Lost Tribe

Grand Prairie's Henry Clayton has proclaimed himself chief of the new 'nato Nation. Is he the head of Texas' largest Indian tribe-or an indian impostor?

She has lived a fast life, drinking tequila in gulps to come down from her speed highs. She recently married an addict two months out of drug rehab. "I've done a lot of things I'm not proud of," she says. "But I'm sure as hell not going to lie about them."

Her husband, Robert, a self-described former practitioner of black magic, shakes his head in agreement and smiles, revealing a dark hole where a front tooth used to be.

Rebeka and Robert Lochhead are the first to admit their life is a precarious balancing act. They struggle each day to care for their kids, stay off drugs, and stay civil to each other. The Lochheads' three-year relationship has been marked by numerous violent episodes. Still, they bristle at the idea of anyone interfering with the rearing of their children.

Their defensiveness and anger is reserved particularly for Henry Clayton, whose daughter believes is trying to gain custody of her kids. She has refused to let Clayton see them since June.

Clayton denies he wants custody. But earlier this summer Clayton petitioned a Utah state district court, which had previously ruled on custody of Rebeka's children, to turn over the case to the 'Nato tribal court in his office in Grand Prairie.

"I just want jurisdiction, so I can monitor the children's welfare," Clayton says. He also wants to make sure they are learning about their Indian culture, something that Robert derides.

"Being an Indian is special, but it offends him," Rebeka says, shooting Robert an ugly glance.

"I'm a racist," Robert says matter-of-factly. "My background is German and we haven't gotten around to playing Germans and Indians yet."

Clayton believes he has federal law on his side. The federal government, under the Indian Child Welfare Act, allows a tribal court to assume exclusive jurisdiction in deciding custody and foster care placement of Indian children. The law, of course, is meant to apply to federally recognized tribes--not a tribe that just minted itself. Clayton, naturally, vehemently disputes that interpretation of the law.

The jurisdiction issue began last fall, when the Lochheads' stormy relationship took a particularly bad turn. They were living in Logan, Utah, and Rebeka had gotten clean of drugs when she learned she was pregnant again. She was enraged, Clayton says, to find out that Robert, nicknamed "Speedy," had taken the six-month-old twins with him to score some drugs.

She threw Robert out of the house. He threatened to take the children away. Rebeka decided to file for custody, child support payments from Robert, and a restraining order against him.

Clayton suggested his daughter file her case in his court established by the 'Nato Nation, in which Rebeka and her twins were enrolled. She, nevertheless, chose to file in a Utah state court, because it was closer than 'Nato headquarters. Clayton paid for her attorney and her court costs.

Clayton stayed for the first hearing, where a visiting judge awarded Rebeka temporary custody. She moved to Idaho, to be near a sister and away from Robert. He soon followed, and they continued to fight.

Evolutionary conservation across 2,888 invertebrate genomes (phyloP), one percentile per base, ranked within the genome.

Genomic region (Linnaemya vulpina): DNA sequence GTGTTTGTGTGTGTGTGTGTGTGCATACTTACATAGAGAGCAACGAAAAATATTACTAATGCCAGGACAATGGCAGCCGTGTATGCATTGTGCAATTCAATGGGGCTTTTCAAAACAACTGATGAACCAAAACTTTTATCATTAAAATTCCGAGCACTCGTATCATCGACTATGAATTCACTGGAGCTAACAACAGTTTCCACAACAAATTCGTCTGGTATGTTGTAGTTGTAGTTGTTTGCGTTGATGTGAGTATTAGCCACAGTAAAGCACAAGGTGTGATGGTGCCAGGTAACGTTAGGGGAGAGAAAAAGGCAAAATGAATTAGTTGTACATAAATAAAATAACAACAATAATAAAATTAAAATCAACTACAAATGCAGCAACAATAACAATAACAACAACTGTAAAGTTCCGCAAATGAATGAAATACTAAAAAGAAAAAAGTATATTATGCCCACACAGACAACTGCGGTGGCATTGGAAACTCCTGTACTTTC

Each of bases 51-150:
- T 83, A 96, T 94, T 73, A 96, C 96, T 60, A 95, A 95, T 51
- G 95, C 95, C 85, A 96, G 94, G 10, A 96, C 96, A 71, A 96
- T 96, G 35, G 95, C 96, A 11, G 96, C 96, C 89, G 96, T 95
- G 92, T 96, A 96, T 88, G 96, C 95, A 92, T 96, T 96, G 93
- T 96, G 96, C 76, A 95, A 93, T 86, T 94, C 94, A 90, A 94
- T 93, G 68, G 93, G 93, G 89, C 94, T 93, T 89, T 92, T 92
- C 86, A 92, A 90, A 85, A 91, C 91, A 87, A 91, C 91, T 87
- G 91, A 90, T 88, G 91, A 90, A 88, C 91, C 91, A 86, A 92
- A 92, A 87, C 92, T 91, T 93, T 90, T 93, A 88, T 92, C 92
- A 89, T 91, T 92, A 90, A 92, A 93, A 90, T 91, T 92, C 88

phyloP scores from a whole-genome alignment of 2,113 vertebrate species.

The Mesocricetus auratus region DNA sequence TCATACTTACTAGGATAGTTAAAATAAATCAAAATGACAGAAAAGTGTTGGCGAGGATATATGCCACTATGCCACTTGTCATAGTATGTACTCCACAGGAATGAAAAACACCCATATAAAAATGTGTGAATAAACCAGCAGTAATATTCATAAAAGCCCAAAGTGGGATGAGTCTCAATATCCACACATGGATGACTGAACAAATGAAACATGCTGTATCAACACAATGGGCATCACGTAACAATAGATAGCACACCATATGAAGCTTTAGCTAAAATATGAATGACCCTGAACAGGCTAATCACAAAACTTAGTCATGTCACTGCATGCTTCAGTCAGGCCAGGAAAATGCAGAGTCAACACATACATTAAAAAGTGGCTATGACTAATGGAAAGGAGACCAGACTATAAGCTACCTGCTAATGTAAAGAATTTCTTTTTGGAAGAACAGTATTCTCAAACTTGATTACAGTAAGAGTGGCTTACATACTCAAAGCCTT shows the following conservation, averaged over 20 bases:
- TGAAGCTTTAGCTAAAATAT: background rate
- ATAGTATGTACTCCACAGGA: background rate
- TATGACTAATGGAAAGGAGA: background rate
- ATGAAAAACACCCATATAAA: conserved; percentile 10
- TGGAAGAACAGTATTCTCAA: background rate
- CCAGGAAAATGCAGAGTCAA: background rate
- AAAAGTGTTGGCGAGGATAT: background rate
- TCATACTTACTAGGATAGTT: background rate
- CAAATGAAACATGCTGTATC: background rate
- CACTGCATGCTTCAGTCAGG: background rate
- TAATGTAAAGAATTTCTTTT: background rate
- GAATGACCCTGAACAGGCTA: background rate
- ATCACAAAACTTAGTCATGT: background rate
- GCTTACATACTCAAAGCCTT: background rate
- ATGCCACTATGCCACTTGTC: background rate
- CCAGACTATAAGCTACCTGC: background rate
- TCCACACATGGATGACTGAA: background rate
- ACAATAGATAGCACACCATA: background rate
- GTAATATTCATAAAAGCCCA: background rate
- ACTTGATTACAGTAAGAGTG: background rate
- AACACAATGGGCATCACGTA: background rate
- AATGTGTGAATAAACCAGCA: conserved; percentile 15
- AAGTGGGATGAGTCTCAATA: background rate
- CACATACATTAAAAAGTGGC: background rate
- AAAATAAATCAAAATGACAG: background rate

In December, Rebeka accused her sister of sexually abusing her two children. Clayton and Ted McGehee, 'Nato's head of law enforcement, decided they needed to investigate the case themselves and have 'Nato assume jurisdiction. On their way to Idaho, the duo visited Utah First District Judge Gordon Low. He agreed to transfer jurisdiction, Clayton says, after he received a motion from Clayton.

Clayton says he wanted jurisdiction, in part, as a preemptive strike. If U.S. authorities had to step in and remove the children, he feared the tribe would lose them, which is part of the rationale for the Indian Child Welfare Act. "It could take five years and $50,000 to get them back," Clayton explains.

Clayton and McGehee worked with Idaho child welfare authorities and together they determined that the children had not been abused. "They had to work with us," says McGehee. "We're a government."

Rebeka assured her father that she could handle raising her children and keep Robert away. Clayton and McGehee returned home.

By January, Henry Clayton was back in Idaho. Robert had kicked in Rebeka's door and pushed her around, says Clayton, and Rebeka retaliated by hitting him in the head with a frying pan. Rebeka told her father she feared for her life. Clayton arranged for one of their tribal members--the son of Kerry Cartier, tribal spokesman, who lived nearby in Utah--to get Rebeka and the children into a Utah battered woman's shelter. Clayton arrived in Utah and picked up the children; Rebeka had signed over temporary custody. Rebeka would follow them to Texas, after she gave birth to her baby girl, whom she named Shanteewah, a Cherokee word for "coming of the Lord."

Rebeka and the children stayed with her father for a few months before she was ready to strike out on her own. Clayton helped her lease and furnish an apartment in Grand Prairie. A devout Mormon, Rebeka also sought help from the Church of the Latter Day Saints in Grand Prairie.

The way Clayton sees it, all was going well--until Robert showed up again. "I had a conniption fit," Clayton says. "He said he was off drugs, but he was still drawing pictures of demons. You don't want your children exposed to things like that."

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